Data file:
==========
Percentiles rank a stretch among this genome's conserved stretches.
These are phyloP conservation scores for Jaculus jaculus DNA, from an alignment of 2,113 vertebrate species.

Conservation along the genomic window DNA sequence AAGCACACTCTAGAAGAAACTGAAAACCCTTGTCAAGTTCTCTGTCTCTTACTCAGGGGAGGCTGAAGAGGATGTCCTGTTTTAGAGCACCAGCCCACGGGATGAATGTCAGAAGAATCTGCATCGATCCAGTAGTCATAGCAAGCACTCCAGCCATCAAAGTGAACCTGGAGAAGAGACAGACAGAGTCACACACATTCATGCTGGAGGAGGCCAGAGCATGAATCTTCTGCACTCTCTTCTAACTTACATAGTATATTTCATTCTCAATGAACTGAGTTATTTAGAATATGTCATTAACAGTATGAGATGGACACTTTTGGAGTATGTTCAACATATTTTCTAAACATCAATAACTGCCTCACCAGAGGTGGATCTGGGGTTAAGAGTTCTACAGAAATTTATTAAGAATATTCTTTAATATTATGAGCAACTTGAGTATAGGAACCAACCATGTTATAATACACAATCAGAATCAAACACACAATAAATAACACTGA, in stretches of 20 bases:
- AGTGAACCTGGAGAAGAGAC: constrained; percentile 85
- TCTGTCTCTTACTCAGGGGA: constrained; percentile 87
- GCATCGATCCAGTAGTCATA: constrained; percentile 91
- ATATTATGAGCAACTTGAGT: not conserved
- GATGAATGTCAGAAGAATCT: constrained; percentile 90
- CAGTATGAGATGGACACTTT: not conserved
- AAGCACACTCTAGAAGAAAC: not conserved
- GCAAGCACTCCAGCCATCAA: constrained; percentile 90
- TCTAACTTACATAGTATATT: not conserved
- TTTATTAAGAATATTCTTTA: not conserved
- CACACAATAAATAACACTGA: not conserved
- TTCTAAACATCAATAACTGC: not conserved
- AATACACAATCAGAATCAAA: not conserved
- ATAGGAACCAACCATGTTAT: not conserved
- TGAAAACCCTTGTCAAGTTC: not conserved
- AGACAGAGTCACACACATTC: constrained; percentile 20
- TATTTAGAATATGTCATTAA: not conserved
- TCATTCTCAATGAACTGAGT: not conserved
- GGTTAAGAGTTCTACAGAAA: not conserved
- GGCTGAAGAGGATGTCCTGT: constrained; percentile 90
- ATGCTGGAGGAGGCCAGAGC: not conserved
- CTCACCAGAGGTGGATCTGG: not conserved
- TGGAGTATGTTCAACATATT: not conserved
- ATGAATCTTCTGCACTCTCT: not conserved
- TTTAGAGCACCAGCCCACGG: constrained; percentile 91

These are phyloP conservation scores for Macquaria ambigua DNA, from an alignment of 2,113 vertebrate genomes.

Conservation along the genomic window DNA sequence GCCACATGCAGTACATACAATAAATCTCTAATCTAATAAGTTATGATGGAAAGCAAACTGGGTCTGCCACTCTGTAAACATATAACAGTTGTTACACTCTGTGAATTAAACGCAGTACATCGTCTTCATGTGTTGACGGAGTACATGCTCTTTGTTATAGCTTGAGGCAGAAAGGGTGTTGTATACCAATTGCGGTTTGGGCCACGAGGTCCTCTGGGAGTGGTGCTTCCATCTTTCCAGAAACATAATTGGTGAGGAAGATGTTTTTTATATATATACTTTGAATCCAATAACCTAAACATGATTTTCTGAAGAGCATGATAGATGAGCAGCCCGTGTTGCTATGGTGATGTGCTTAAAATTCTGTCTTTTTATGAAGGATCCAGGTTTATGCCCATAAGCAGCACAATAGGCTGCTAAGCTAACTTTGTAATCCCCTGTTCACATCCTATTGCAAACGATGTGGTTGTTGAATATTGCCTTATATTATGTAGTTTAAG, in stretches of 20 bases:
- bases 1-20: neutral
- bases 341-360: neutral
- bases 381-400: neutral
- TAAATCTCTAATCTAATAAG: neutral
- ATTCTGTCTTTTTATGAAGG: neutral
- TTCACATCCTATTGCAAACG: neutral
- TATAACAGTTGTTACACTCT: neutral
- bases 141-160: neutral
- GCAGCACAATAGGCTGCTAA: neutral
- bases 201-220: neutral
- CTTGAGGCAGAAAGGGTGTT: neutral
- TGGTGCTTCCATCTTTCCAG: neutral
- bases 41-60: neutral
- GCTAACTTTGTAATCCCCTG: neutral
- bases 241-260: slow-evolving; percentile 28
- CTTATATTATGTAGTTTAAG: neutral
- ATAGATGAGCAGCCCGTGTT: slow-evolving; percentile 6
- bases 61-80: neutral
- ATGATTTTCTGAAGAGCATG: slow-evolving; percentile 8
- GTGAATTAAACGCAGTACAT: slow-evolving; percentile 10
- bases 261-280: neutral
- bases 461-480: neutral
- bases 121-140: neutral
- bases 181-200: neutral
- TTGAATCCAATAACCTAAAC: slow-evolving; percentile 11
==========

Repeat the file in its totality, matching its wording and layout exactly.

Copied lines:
Percentiles rank a stretch among this genome's conserved stretches.
These are phyloP conservation scores for Jaculus jaculus DNA, from an alignment of 2,113 vertebrate species.

Conservation along the genomic window DNA sequence AAGCACACTCTAGAAGAAACTGAAAACCCTTGTCAAGTTCTCTGTCTCTTACTCAGGGGAGGCTGAAGAGGATGTCCTGTTTTAGAGCACCAGCCCACGGGATGAATGTCAGAAGAATCTGCATCGATCCAGTAGTCATAGCAAGCACTCCAGCCATCAAAGTGAACCTGGAGAAGAGACAGACAGAGTCACACACATTCATGCTGGAGGAGGCCAGAGCATGAATCTTCTGCACTCTCTTCTAACTTACATAGTATATTTCATTCTCAATGAACTGAGTTATTTAGAATATGTCATTAACAGTATGAGATGGACACTTTTGGAGTATGTTCAACATATTTTCTAAACATCAATAACTGCCTCACCAGAGGTGGATCTGGGGTTAAGAGTTCTACAGAAATTTATTAAGAATATTCTTTAATATTATGAGCAACTTGAGTATAGGAACCAACCATGTTATAATACACAATCAGAATCAAACACACAATAAATAACACTGA, in stretches of 20 bases:
- AGTGAACCTGGAGAAGAGAC: constrained; percentile 85
- TCTGTCTCTTACTCAGGGGA: constrained; percentile 87
- GCATCGATCCAGTAGTCATA: constrained; percentile 91
- ATATTATGAGCAACTTGAGT: not conserved
- GATGAATGTCAGAAGAATCT: constrained; percentile 90
- CAGTATGAGATGGACACTTT: not conserved
- AAGCACACTCTAGAAGAAAC: not conserved
- GCAAGCACTCCAGCCATCAA: constrained; percentile 90
- TCTAACTTACATAGTATATT: not conserved
- TTTATTAAGAATATTCTTTA: not conserved
- CACACAATAAATAACACTGA: not conserved
- TTCTAAACATCAATAACTGC: not conserved
- AATACACAATCAGAATCAAA: not conserved
- ATAGGAACCAACCATGTTAT: not conserved
- TGAAAACCCTTGTCAAGTTC: not conserved
- AGACAGAGTCACACACATTC: constrained; percentile 20
- TATTTAGAATATGTCATTAA: not conserved
- TCATTCTCAATGAACTGAGT: not conserved
- GGTTAAGAGTTCTACAGAAA: not conserved
- GGCTGAAGAGGATGTCCTGT: constrained; percentile 90
- ATGCTGGAGGAGGCCAGAGC: not conserved
- CTCACCAGAGGTGGATCTGG: not conserved
- TGGAGTATGTTCAACATATT: not conserved
- ATGAATCTTCTGCACTCTCT: not conserved
- TTTAGAGCACCAGCCCACGG: constrained; percentile 91

These are phyloP conservation scores for Macquaria ambigua DNA, from an alignment of 2,113 vertebrate genomes.

Conservation along the genomic window DNA sequence GCCACATGCAGTACATACAATAAATCTCTAATCTAATAAGTTATGATGGAAAGCAAACTGGGTCTGCCACTCTGTAAACATATAACAGTTGTTACACTCTGTGAATTAAACGCAGTACATCGTCTTCATGTGTTGACGGAGTACATGCTCTTTGTTATAGCTTGAGGCAGAAAGGGTGTTGTATACCAATTGCGGTTTGGGCCACGAGGTCCTCTGGGAGTGGTGCTTCCATCTTTCCAGAAACATAATTGGTGAGGAAGATGTTTTTTATATATATACTTTGAATCCAATAACCTAAACATGATTTTCTGAAGAGCATGATAGATGAGCAGCCCGTGTTGCTATGGTGATGTGCTTAAAATTCTGTCTTTTTATGAAGGATCCAGGTTTATGCCCATAAGCAGCACAATAGGCTGCTAAGCTAACTTTGTAATCCCCTGTTCACATCCTATTGCAAACGATGTGGTTGTTGAATATTGCCTTATATTATGTAGTTTAAG, in stretches of 20 bases:
- bases 1-20: neutral
- bases 341-360: neutral
- bases 381-400: neutral
- TAAATCTCTAATCTAATAAG: neutral
- ATTCTGTCTTTTTATGAAGG: neutral
- TTCACATCCTATTGCAAACG: neutral
- TATAACAGTTGTTACACTCT: neutral
- bases 141-160: neutral
- GCAGCACAATAGGCTGCTAA: neutral
- bases 201-220: neutral
- CTTGAGGCAGAAAGGGTGTT: neutral
- TGGTGCTTCCATCTTTCCAG: neutral
- bases 41-60: neutral
- GCTAACTTTGTAATCCCCTG: neutral
- bases 241-260: slow-evolving; percentile 28
- CTTATATTATGTAGTTTAAG: neutral
- ATAGATGAGCAGCCCGTGTT: slow-evolving; percentile 6
- bases 61-80: neutral
- ATGATTTTCTGAAGAGCATG: slow-evolving; percentile 8
- GTGAATTAAACGCAGTACAT: slow-evolving; percentile 10
- bases 261-280: neutral
- bases 461-480: neutral
- bases 121-140: neutral
- bases 181-200: neutral
- TTGAATCCAATAACCTAAAC: slow-evolving; percentile 11